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The science of the innovation processes: an integrated and evolutionary discipline for the education of the XXI centurys Engineers Dr. Laure MOREL, Professor.

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Presentation on theme: "The science of the innovation processes: an integrated and evolutionary discipline for the education of the XXI centurys Engineers Dr. Laure MOREL, Professor."— Presentation transcript:

1 The science of the innovation processes: an integrated and evolutionary discipline for the education of the XXI centurys Engineers Dr. Laure MOREL, Professor Dr. Mauricio Camargo, Associate-Professor Réseau Cartagène dingénierie-RCI 21 septembre 2010 Metz

2 INTRODUCTION - Environmental changes Increasing perception of complexity - Difficulties in approaching industrial problems - Management of Innovation have evolve due to : - industry needs - customers needs « what innovation means ? » impact on a training program of an Engineering school

3 INTRODUCTION Innovation is a fashionable concept : * product : to better satisfy needs or to create new ones * process or organisation : to reduce delay, cost to improve quality and productivity Different communities so different models and representations * lack of understanding or a misunderstanding * a huge amount of definition about what innovation is

4 INTRODUCTION For example : one consider innovation as a smooth, well-behaved linear process [Rosenberg & al, 86] Idea From research activities MarketingDevelopment one consider innovation as a cognitive process based on new way of reasoning and acting in an individual or collective or organisational point of view [March & Simon 74], [Callon 94], [Alter 95], [Boucher & al 95] Production

5 INTRODUCTION one consider innovation as a systemic process allowing adjustments between the industrial system and its environments The chain-linked model [Kline & Rosenberg 86]

6 INTRODUCTION OBSERVATION : an agreement has emerged to consider innovation as a process Innovation and complexity are linked New paradigms and new way of acting are needed to face current industrial challenges

7 PARADIGMS EMERGING AND CHALLENGES Innovation as a value -creating process Scientific framework of an Integrated Approach to Innovation Systemic logic Learning and action logic Paradigm of Complexity To apprehend To conceive its existence To change our representations of the reality and our way of acting To create value by the quality of the interactions and by the search of a sense given to our action To integrate To take advantage of No permanent and only one explanation of the reality Knowledge emerges from the interaction between a system and its environment Knowledge is a project continuously constructed Constructivist Paradigm

8 PARADIGMS EMERGING AND CHALLENGES Systemic logic Study of the links and the interactions Integration of various point of view and of the persons Learning and action logic To think in our practical To develop particular model of action for each situation Knowledge is not given Innovation as a value -creating process Paradigm of ComplexityConstructivist Paradigm Scientific framework of an Integrated Approach to Innovation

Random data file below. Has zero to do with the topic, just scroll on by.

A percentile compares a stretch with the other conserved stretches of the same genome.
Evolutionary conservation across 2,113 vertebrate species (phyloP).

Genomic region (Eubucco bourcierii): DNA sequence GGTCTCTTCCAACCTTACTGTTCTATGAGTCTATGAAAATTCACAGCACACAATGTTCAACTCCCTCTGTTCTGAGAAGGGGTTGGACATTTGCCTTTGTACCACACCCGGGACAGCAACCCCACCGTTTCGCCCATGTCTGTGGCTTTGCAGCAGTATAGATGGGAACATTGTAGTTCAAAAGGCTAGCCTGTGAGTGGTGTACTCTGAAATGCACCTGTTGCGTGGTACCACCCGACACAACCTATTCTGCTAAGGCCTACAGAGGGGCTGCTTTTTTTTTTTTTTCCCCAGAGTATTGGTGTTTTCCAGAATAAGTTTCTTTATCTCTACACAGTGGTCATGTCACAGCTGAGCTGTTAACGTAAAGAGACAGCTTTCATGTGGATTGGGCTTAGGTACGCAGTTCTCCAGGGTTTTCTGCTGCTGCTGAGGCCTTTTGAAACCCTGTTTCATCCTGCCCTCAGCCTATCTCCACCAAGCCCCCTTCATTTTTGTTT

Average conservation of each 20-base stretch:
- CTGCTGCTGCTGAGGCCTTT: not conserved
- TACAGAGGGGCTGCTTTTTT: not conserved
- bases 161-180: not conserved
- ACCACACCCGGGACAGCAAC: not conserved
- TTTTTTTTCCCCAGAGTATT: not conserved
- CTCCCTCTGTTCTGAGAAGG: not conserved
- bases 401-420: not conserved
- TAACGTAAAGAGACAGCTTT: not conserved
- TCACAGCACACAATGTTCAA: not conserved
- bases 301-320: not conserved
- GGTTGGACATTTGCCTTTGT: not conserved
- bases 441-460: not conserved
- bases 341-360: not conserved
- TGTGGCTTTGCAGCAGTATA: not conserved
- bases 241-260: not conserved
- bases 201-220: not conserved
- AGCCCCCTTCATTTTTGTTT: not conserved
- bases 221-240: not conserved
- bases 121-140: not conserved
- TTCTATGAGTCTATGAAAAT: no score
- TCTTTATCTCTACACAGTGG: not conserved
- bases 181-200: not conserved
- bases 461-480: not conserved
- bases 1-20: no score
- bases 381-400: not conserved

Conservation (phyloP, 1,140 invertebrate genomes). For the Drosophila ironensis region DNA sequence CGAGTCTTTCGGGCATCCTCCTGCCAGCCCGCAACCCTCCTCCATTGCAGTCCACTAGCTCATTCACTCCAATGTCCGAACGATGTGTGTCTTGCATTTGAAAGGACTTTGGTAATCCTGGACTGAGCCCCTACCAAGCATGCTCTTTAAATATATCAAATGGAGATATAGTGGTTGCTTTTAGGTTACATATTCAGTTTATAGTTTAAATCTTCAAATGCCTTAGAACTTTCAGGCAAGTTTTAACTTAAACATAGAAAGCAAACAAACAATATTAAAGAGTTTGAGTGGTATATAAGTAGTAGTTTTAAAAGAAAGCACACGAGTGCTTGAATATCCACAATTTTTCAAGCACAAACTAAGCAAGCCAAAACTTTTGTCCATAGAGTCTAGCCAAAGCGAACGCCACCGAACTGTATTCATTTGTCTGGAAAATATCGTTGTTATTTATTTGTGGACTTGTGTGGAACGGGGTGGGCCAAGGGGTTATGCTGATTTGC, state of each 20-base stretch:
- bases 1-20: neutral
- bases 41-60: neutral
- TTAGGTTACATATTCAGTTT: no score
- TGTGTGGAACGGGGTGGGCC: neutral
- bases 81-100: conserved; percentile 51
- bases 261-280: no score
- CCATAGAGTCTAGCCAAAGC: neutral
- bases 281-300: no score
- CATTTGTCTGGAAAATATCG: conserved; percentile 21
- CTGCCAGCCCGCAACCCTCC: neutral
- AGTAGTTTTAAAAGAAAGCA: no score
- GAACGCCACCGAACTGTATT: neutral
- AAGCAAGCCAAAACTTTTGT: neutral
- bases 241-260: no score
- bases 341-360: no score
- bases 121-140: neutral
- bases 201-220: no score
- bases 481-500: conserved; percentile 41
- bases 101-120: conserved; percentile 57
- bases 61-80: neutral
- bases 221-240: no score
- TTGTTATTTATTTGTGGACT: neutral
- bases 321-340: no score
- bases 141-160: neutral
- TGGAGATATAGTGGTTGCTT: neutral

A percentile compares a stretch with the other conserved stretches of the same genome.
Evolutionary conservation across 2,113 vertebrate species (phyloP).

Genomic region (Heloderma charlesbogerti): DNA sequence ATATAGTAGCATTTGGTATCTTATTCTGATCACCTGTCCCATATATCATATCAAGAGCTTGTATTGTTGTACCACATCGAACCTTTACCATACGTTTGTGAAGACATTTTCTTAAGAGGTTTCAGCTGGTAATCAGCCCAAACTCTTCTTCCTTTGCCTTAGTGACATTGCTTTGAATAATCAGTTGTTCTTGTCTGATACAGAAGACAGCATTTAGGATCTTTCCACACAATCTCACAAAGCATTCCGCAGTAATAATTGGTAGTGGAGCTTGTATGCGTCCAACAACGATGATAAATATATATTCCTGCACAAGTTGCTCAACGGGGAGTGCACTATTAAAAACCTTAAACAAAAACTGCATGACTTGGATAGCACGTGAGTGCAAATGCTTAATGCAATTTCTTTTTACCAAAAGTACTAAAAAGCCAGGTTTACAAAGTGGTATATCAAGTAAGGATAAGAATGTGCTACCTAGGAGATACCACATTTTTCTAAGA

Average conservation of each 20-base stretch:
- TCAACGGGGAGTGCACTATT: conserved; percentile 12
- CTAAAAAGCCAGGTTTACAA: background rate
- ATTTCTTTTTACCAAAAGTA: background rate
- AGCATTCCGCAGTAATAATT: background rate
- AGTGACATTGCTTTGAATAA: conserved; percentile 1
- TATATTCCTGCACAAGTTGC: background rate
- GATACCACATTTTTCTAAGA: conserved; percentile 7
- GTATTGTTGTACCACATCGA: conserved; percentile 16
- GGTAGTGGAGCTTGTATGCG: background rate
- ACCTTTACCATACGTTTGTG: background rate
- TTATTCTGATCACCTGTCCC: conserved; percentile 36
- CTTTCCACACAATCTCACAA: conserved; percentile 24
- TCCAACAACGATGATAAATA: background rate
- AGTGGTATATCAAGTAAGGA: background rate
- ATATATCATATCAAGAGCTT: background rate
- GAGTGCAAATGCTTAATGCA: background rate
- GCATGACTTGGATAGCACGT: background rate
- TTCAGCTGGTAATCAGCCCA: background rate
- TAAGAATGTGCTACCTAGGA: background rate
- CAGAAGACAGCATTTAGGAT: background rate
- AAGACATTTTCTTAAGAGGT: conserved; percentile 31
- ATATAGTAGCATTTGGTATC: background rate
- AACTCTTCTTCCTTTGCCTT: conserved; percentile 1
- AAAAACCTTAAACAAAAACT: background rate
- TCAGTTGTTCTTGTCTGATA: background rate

9 TOWARD AN INTEGRATED APPROACH TO INNOVATION technical dimension organizational dimension behavioral dimension cognitive dimension Control of the performance Creation of value (financial, culture, apprenticeship, common sense…) Innovation as the search of a result Innovation as a process PARADOX

10 THE IMPLICATION ON TRAINING IN AN ENGINEERING SCHOOL Customers demand industry Product engineers « How to do the link » Research paradigms emergence

11 THE IMPLICATION ON TRAINING IN AN ENGINEERING SCHOOL 2 QUESTIONS : - How do we train people in order to respond to the industry need ? - what kind of pedagogical methods must be develop to approach complex reality ? Postulate : to develop a cross cultural attitude

12 THE IMPLICATION ON TRAINING IN AN ENGINEERING SCHOOL 2 MAIN AXES : - Facilitating access to reasoning where creativity and flexibility have pride of place - Encouraging observation, common sense, curiosity, interest for the physical and social world and the willingness to experiment

13 THE IMPLICATION ON TRAINING IN AN ENGINEERING SCHOOL 3 PROPOSALS : - a learning approach combining project and practical experience - a multi episodic apprenticeship in order to favor the transfer of methodology and methods within the courses - the setting up of managerial/entrepreneurial development and personal development supervision

14 H2: The innovation culture requires educational engineering which promotes "practical understanding « (Schön, 1983), (Camargo & al, 2009) H1: The innovation dynamic is closely linked to the innovative behaviors developed by individuals (Schumpeter, 1965), (Morel, 1998), (Diedhiou, 2003), (Bary, 2002), (Batjargal, 2007), (Schwartz & Malach-Pines, 2007). Engineering Sciences Management Sciences Human Sciences Self-learning Self-learning of languages Self-learning and educational information & communication technologies Methodological support Learning through action Industrial projects Analysis of practices Qualitative monitoring Life of associations Personal development Coaching Communication Controlling fear Philosophy Assessing Potential through Simulation Figure: Innovation training: Educational structure of the GSI Engineering school THE IMPLICATION ON TRAINING IN AN ENGINEERING SCHOOL